Companies with the best record and most success at hiring top people don’t sit around and wait for those people to show up. They go out and grab them by the throats. OK, it’s fair to say that grabbing someone by the throat and dragging them to your office for a job isn’t going to work, but sourcing talent is extremely important.
Sourcing talent means actively recruiting. It means going out there, finding prospects, reeling them in, and getting them on board. Sure you can wait around for the top candidates to find your crappy job descriptions on crappy job boards and somehow be miraculously incentivized at that very moment to eagerly apply … but that’s like sitting around in a ghost town watching tumbleweeds roll by. Yawn…
Without great people a startup cannot succeed.
Startups generally do a very bad job of sourcing talent. There are two simple (but inexcusable) reasons:
- They don’t know how
- They’re too busy
Those are both poor excuses, but I hear them quite regularly. The worst is, “I don’t have time to spend on recruiting, but I need people!” I’d argue that startup CEOs need to spend anywhere from 25-35% of their time recruiting (if not more!) It depends on the stage of the startup, but even as it scales and additional people get more actively involved in the process, startup CEOs and founders can’t delegate the responsibility. It might make sense to bring in a recruiting firm, but the ultimate responsibility and investment of time and energy must be made by the startup CEO and founders.
So how should a startup source talent?
Here’s how I’d go about it:
Build a Target Company List
- Make a list of competitors. This probably already exists, which is great. If not, put a list together. Make it broad. Things you need to know per competitor include: size (# of employees), location (relative to yours), how well it’s doing (track stock prices for publicly traded companies, or record anecdotal evidence), who you know there.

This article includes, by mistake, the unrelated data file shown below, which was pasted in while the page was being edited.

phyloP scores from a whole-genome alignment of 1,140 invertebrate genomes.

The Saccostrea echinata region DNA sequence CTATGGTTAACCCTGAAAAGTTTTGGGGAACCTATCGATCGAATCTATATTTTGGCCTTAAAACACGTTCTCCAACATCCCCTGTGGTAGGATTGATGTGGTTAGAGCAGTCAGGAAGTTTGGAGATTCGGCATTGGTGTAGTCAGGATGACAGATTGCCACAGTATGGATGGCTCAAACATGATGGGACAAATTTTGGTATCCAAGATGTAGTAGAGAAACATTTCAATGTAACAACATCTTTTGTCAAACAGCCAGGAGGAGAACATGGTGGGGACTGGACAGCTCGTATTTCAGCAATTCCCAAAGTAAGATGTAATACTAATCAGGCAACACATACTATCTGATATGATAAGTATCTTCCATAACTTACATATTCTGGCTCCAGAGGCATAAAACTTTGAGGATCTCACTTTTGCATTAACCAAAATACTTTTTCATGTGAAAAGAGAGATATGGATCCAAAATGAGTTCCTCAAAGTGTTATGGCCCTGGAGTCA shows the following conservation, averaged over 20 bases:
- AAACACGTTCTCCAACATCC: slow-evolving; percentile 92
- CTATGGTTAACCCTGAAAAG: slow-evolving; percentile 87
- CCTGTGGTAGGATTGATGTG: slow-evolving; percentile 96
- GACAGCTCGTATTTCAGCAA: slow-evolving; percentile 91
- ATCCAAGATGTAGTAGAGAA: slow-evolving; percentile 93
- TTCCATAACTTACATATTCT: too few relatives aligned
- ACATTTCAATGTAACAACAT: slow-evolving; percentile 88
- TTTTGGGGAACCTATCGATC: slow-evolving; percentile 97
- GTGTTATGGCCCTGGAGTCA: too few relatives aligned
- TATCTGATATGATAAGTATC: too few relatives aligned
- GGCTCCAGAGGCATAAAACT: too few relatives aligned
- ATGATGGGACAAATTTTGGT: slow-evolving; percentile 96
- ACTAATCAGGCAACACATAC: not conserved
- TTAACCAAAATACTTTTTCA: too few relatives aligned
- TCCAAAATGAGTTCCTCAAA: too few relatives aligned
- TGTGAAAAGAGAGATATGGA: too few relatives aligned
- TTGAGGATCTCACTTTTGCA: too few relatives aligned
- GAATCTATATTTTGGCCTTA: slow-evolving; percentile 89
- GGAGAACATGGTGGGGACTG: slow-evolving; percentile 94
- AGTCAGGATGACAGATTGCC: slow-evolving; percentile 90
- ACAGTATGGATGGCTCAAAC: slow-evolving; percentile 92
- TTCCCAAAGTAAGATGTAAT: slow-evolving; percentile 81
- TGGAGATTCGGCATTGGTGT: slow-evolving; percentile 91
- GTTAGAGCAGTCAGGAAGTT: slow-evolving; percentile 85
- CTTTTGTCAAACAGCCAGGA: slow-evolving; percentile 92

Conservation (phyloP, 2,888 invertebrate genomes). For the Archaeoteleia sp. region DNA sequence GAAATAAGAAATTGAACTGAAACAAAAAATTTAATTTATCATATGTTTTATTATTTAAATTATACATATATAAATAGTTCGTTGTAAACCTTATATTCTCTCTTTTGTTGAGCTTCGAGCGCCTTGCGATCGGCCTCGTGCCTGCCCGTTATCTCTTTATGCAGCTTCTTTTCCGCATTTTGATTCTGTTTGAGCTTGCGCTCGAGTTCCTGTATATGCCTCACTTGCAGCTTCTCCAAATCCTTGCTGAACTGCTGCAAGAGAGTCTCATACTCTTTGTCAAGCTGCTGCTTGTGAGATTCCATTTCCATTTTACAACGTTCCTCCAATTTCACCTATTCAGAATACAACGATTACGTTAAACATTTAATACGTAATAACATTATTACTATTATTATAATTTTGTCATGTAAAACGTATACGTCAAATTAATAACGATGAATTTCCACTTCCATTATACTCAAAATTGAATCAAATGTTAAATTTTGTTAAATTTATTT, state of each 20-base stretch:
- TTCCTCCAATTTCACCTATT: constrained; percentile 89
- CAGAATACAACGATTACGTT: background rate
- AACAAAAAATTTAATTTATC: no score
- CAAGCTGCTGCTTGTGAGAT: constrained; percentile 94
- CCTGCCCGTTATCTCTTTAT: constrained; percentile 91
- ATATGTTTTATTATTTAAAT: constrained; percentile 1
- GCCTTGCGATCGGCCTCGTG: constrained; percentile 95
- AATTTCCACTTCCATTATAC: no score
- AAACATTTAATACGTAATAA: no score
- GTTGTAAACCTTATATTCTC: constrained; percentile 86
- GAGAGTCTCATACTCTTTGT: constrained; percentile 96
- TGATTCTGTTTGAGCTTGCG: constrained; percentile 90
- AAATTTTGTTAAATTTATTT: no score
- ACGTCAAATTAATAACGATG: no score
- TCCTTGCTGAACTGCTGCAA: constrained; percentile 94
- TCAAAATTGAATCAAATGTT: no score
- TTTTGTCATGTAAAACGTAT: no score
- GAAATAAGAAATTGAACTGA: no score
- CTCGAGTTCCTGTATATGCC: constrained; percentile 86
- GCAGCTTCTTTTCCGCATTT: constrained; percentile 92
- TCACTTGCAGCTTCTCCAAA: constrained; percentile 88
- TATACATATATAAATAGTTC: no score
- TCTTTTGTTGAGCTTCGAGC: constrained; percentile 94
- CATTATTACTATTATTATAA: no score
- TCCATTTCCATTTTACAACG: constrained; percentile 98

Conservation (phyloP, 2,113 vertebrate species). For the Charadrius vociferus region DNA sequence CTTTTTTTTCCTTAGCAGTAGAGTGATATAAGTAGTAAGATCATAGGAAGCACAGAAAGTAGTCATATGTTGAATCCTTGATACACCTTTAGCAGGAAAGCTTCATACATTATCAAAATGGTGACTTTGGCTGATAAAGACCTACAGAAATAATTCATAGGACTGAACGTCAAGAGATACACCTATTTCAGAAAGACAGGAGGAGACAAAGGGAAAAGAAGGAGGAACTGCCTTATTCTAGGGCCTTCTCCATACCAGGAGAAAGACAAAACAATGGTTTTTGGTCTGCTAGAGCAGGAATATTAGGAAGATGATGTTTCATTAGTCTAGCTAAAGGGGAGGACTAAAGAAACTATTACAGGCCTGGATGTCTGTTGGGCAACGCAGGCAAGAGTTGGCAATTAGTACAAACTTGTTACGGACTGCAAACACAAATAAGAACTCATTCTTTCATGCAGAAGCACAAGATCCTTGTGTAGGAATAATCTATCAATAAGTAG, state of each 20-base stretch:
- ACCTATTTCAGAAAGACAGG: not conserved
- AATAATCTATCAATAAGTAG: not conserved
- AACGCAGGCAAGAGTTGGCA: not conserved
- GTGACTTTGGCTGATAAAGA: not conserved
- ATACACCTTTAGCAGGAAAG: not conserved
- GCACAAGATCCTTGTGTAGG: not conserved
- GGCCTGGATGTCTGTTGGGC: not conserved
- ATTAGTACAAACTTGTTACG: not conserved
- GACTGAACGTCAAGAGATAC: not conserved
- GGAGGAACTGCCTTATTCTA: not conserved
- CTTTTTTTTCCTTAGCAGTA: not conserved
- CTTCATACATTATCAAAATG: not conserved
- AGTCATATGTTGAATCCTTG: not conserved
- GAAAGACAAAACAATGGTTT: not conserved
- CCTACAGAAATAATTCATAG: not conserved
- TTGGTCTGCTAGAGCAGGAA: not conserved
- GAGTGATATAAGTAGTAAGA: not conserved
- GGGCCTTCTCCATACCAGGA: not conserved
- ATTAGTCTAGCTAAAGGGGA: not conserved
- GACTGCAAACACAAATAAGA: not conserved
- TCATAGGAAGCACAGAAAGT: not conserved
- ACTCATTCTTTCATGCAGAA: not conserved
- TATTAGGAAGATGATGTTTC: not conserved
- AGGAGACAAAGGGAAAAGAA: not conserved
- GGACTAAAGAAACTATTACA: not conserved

- Make a list of similar, local startups. Using the same criteria as above, make a list of similar startups in your area. “Local” might mean just within your city, but you could increase the geographic range as well. “Similar” means startups working with the same technologies, in the same area/space/industry, or those that have many of the same types of roles.
- Make a list of bigger, similar, local companies. See #2 above, but instead of the companies being startups, make a list of all the bigger companies that have similarities of interest.
In rank order from most valuable to least valuable, you now have a pool of potential companies to poach from. That’s right, you’re about to go out and steal people from other companies! But think of yourself like Robin Hood, robbing others for the greater good! At least your greater good…
- Assign someone to manage the lists. This could be a great job for an intern, or someone else within the organization. Tracking companies isn’t the key component of this process, it’s just for laying the groundwork. If there’s no one you can delegate this to, then you have to do it yourself. The lists need to be constantly updated and refreshed.
- Leverage friends outside the target companies. With a target list of companies, you need to find friends that don’t work at those companies that can provide you with intel and introductions. You’re now starting to build a list of potential prospects.
- Leverage friends inside the companies. Go right to the source. Find people you know within the target companies and see what you can find out. You’re looking for intel and introductions. Friends within the target list of companies may have loyalties to their existing employers, and that’s fine, you can respect that. But remember: You’re not doing anything wrong. Poaching talent is the name of the game.
One of the best questions you can ask friends is, “Anyone entrepreneurial there?” You’re looking for people that might have an entrepreneurial spark; the types of people that won’t ignore startup jobs, but may actually jump at the opportunity. Your friends can at least tell you if there’s ever been any watercooler or after-hours chatter about startups and entrepreneurship amongst the people they recommend.
Create a Target List of Prospects